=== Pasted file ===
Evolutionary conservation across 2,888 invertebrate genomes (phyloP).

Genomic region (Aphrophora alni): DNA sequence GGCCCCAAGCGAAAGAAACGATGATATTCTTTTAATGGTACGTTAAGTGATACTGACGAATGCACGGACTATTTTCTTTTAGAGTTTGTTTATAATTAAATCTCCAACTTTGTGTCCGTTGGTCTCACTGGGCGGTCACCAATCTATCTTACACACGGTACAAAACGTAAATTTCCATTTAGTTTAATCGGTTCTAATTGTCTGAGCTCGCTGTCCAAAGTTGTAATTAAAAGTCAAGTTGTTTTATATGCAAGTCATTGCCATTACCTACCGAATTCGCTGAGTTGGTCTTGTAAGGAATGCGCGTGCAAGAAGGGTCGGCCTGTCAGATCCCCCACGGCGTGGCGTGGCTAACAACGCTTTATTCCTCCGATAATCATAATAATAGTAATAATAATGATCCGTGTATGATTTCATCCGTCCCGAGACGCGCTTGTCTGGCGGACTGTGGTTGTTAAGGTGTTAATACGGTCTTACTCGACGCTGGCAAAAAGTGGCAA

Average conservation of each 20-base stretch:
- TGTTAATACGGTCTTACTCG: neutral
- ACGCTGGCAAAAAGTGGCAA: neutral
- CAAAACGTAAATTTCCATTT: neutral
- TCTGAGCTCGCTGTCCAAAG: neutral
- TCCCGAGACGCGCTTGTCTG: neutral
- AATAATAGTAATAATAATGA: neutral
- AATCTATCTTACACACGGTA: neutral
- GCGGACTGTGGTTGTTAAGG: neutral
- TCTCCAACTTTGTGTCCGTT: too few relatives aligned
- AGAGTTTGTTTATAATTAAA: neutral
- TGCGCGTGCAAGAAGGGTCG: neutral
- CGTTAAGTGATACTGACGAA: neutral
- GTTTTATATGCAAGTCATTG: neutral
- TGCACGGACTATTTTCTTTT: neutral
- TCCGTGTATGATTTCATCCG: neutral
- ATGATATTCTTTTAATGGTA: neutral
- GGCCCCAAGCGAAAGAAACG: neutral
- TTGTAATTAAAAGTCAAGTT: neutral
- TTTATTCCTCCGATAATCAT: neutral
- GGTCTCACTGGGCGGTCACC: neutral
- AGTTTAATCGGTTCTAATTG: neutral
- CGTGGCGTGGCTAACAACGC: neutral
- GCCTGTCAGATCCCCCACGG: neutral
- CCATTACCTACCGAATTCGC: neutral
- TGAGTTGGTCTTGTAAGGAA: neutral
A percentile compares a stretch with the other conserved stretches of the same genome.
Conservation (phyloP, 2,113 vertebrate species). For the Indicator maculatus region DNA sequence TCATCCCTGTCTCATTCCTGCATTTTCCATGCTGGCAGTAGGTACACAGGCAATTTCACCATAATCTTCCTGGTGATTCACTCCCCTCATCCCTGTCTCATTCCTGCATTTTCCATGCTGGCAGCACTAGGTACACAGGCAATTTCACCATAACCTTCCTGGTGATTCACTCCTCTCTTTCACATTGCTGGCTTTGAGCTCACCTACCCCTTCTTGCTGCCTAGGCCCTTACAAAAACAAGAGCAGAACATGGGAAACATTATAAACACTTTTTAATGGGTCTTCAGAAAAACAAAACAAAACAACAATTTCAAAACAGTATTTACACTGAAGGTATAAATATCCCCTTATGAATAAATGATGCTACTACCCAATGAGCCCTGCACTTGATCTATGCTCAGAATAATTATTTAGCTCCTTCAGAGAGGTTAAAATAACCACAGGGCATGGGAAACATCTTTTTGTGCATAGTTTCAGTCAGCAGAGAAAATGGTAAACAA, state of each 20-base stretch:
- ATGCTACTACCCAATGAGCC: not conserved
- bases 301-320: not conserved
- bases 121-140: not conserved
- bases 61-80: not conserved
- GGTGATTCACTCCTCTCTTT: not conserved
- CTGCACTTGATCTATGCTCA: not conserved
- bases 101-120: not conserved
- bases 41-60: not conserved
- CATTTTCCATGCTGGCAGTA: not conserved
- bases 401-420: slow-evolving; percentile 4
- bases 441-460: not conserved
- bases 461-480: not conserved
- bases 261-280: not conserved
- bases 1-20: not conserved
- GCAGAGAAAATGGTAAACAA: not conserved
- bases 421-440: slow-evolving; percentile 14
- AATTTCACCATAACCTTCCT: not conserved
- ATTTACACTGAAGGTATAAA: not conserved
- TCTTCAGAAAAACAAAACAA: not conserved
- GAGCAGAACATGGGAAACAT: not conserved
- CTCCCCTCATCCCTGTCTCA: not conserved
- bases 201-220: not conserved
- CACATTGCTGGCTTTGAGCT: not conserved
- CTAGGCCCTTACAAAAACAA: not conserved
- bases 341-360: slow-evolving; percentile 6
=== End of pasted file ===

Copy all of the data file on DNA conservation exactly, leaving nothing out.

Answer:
Evolutionary conservation across 2,888 invertebrate genomes (phyloP).

Genomic region (Aphrophora alni): DNA sequence GGCCCCAAGCGAAAGAAACGATGATATTCTTTTAATGGTACGTTAAGTGATACTGACGAATGCACGGACTATTTTCTTTTAGAGTTTGTTTATAATTAAATCTCCAACTTTGTGTCCGTTGGTCTCACTGGGCGGTCACCAATCTATCTTACACACGGTACAAAACGTAAATTTCCATTTAGTTTAATCGGTTCTAATTGTCTGAGCTCGCTGTCCAAAGTTGTAATTAAAAGTCAAGTTGTTTTATATGCAAGTCATTGCCATTACCTACCGAATTCGCTGAGTTGGTCTTGTAAGGAATGCGCGTGCAAGAAGGGTCGGCCTGTCAGATCCCCCACGGCGTGGCGTGGCTAACAACGCTTTATTCCTCCGATAATCATAATAATAGTAATAATAATGATCCGTGTATGATTTCATCCGTCCCGAGACGCGCTTGTCTGGCGGACTGTGGTTGTTAAGGTGTTAATACGGTCTTACTCGACGCTGGCAAAAAGTGGCAA

Average conservation of each 20-base stretch:
- TGTTAATACGGTCTTACTCG: neutral
- ACGCTGGCAAAAAGTGGCAA: neutral
- CAAAACGTAAATTTCCATTT: neutral
- TCTGAGCTCGCTGTCCAAAG: neutral
- TCCCGAGACGCGCTTGTCTG: neutral
- AATAATAGTAATAATAATGA: neutral
- AATCTATCTTACACACGGTA: neutral
- GCGGACTGTGGTTGTTAAGG: neutral
- TCTCCAACTTTGTGTCCGTT: too few relatives aligned
- AGAGTTTGTTTATAATTAAA: neutral
- TGCGCGTGCAAGAAGGGTCG: neutral
- CGTTAAGTGATACTGACGAA: neutral
- GTTTTATATGCAAGTCATTG: neutral
- TGCACGGACTATTTTCTTTT: neutral
- TCCGTGTATGATTTCATCCG: neutral
- ATGATATTCTTTTAATGGTA: neutral
- GGCCCCAAGCGAAAGAAACG: neutral
- TTGTAATTAAAAGTCAAGTT: neutral
- TTTATTCCTCCGATAATCAT: neutral
- GGTCTCACTGGGCGGTCACC: neutral
- AGTTTAATCGGTTCTAATTG: neutral
- CGTGGCGTGGCTAACAACGC: neutral
- GCCTGTCAGATCCCCCACGG: neutral
- CCATTACCTACCGAATTCGC: neutral
- TGAGTTGGTCTTGTAAGGAA: neutral
A percentile compares a stretch with the other conserved stretches of the same genome.
Conservation (phyloP, 2,113 vertebrate species). For the Indicator maculatus region DNA sequence TCATCCCTGTCTCATTCCTGCATTTTCCATGCTGGCAGTAGGTACACAGGCAATTTCACCATAATCTTCCTGGTGATTCACTCCCCTCATCCCTGTCTCATTCCTGCATTTTCCATGCTGGCAGCACTAGGTACACAGGCAATTTCACCATAACCTTCCTGGTGATTCACTCCTCTCTTTCACATTGCTGGCTTTGAGCTCACCTACCCCTTCTTGCTGCCTAGGCCCTTACAAAAACAAGAGCAGAACATGGGAAACATTATAAACACTTTTTAATGGGTCTTCAGAAAAACAAAACAAAACAACAATTTCAAAACAGTATTTACACTGAAGGTATAAATATCCCCTTATGAATAAATGATGCTACTACCCAATGAGCCCTGCACTTGATCTATGCTCAGAATAATTATTTAGCTCCTTCAGAGAGGTTAAAATAACCACAGGGCATGGGAAACATCTTTTTGTGCATAGTTTCAGTCAGCAGAGAAAATGGTAAACAA, state of each 20-base stretch:
- ATGCTACTACCCAATGAGCC: not conserved
- bases 301-320: not conserved
- bases 121-140: not conserved
- bases 61-80: not conserved
- GGTGATTCACTCCTCTCTTT: not conserved
- CTGCACTTGATCTATGCTCA: not conserved
- bases 101-120: not conserved
- bases 41-60: not conserved
- CATTTTCCATGCTGGCAGTA: not conserved
- bases 401-420: slow-evolving; percentile 4
- bases 441-460: not conserved
- bases 461-480: not conserved
- bases 261-280: not conserved
- bases 1-20: not conserved
- GCAGAGAAAATGGTAAACAA: not conserved
- bases 421-440: slow-evolving; percentile 14
- AATTTCACCATAACCTTCCT: not conserved
- ATTTACACTGAAGGTATAAA: not conserved
- TCTTCAGAAAAACAAAACAA: not conserved
- GAGCAGAACATGGGAAACAT: not conserved
- CTCCCCTCATCCCTGTCTCA: not conserved
- bases 201-220: not conserved
- CACATTGCTGGCTTTGAGCT: not conserved
- CTAGGCCCTTACAAAAACAA: not conserved
- bases 341-360: slow-evolving; percentile 6